It’s no secret that the hottest spots in town (between Seminyak and Batu Belig) are attracting domestic and foreign tourists like super magnets. Their business potential is beyond huge. Even short-term, they have the power of rocket fuel on a drag strip. As if to prove the point, many even offer Trip Advisor reviews, forward bookings from a loyal fan base and fantastic ROIs.

Kind of begs the question ‘why sell if business is so good?

And it’s a good question.

A simple answer is that many leases are foreign owned and they’re becoming prohibitively expensive to renew. Greedy owners aren’t happy with inflation related price increases and don’t care about pegging to the price of gold or rice or how good the foreign tenant has been over the years. They have become seduced by the green-horned-money-toad and their brains are soggy with dreams of things they think they need.

They’re demanding three, four even five times more than market value because in their eyes that’s what the land or villa or business should be worth.  It’s not by the way. Most people would agree that value is determined by how much people are prepared to pay for something not how much you perceive it’s worth.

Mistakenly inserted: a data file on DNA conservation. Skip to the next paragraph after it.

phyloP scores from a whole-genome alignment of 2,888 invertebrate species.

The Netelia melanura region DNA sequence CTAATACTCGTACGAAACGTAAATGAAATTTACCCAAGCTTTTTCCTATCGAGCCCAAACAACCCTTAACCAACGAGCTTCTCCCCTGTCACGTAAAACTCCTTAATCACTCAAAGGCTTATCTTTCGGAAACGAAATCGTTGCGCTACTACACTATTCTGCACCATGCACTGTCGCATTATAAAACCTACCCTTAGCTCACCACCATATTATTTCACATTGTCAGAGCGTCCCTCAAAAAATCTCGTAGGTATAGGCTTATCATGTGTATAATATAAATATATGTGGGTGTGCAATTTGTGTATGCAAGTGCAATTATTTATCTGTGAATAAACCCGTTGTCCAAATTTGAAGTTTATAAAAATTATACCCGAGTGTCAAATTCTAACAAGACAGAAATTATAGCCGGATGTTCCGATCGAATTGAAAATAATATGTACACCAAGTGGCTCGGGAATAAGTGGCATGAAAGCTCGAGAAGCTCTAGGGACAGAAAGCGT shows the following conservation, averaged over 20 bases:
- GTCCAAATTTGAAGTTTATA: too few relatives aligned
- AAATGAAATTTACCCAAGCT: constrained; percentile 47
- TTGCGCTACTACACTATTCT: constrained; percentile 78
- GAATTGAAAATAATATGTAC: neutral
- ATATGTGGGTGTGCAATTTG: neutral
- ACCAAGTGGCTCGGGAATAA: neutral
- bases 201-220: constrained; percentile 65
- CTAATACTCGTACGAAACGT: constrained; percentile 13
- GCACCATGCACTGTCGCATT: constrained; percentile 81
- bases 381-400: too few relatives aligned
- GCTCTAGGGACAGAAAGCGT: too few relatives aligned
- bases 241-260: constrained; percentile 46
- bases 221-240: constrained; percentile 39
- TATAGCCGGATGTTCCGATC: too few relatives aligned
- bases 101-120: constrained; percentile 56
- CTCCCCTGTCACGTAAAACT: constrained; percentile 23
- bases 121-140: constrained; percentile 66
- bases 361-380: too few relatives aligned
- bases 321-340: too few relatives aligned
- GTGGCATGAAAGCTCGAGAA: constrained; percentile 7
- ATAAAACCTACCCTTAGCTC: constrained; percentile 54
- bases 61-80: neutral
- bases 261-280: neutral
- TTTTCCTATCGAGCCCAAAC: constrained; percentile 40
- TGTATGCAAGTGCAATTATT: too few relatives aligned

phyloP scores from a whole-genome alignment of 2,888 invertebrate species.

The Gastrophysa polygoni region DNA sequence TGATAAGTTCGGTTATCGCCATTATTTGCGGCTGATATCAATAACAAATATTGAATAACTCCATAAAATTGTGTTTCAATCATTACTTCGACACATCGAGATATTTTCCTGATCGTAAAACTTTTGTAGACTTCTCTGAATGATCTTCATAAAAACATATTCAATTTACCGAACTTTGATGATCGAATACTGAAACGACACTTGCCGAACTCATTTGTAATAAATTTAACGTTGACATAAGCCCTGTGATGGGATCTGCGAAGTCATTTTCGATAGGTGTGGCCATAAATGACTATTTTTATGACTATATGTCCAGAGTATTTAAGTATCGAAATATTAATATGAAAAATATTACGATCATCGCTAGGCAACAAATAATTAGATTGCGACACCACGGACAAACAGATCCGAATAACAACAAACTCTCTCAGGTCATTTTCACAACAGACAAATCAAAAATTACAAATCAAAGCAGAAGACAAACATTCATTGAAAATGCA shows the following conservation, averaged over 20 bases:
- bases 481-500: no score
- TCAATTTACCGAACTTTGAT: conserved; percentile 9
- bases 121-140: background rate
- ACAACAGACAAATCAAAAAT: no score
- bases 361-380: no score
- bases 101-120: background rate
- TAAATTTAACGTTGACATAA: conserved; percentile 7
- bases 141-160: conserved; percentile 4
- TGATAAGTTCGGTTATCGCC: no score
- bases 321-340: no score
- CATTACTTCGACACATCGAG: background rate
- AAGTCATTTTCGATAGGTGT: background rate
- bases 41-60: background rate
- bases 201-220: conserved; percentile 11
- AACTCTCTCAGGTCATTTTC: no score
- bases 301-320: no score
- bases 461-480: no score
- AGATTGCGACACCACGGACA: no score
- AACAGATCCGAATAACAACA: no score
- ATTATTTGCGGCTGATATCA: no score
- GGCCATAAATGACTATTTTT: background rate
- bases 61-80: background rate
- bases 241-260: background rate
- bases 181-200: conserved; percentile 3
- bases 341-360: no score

The result of this is that many leases aren’t being renewed. What’s left of them are being sold instead while there’s still something worth selling. It’s time to cash in while you can.

In the old days leaseholds would be sold to other foreigners with fresh ideas, enthusiasm and inflated bank accounts ready to extend and bear the over-pricing. But not now. Now it’s the savvy Indonesians who are seeing the opportunities and they’re picking up opportunities all over the place.

They are inspired and inspiring. They are a reflection of the enormous potential Indonesia has with Indonesians and we’re delighted to see them create this exciting trend.

That’s not to say freehold is on the way out. Far from it. But there are different motivations and expectations to buying a freehold property, which we can deal with at a later date.

If you’d like more information on what property investments are available in Bali (both freehold and leasehold) drop us an email at We’d love to help you find a great opportunity. If you’ve got an asset you’d like to sell, drop us an email too. We might just hook you up with a rising Indonesian entrepreneur who can see the potential in what you’ve got and help create a win-win for everyone.


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Andrzej Barski

Director of Seven Stones Indonesia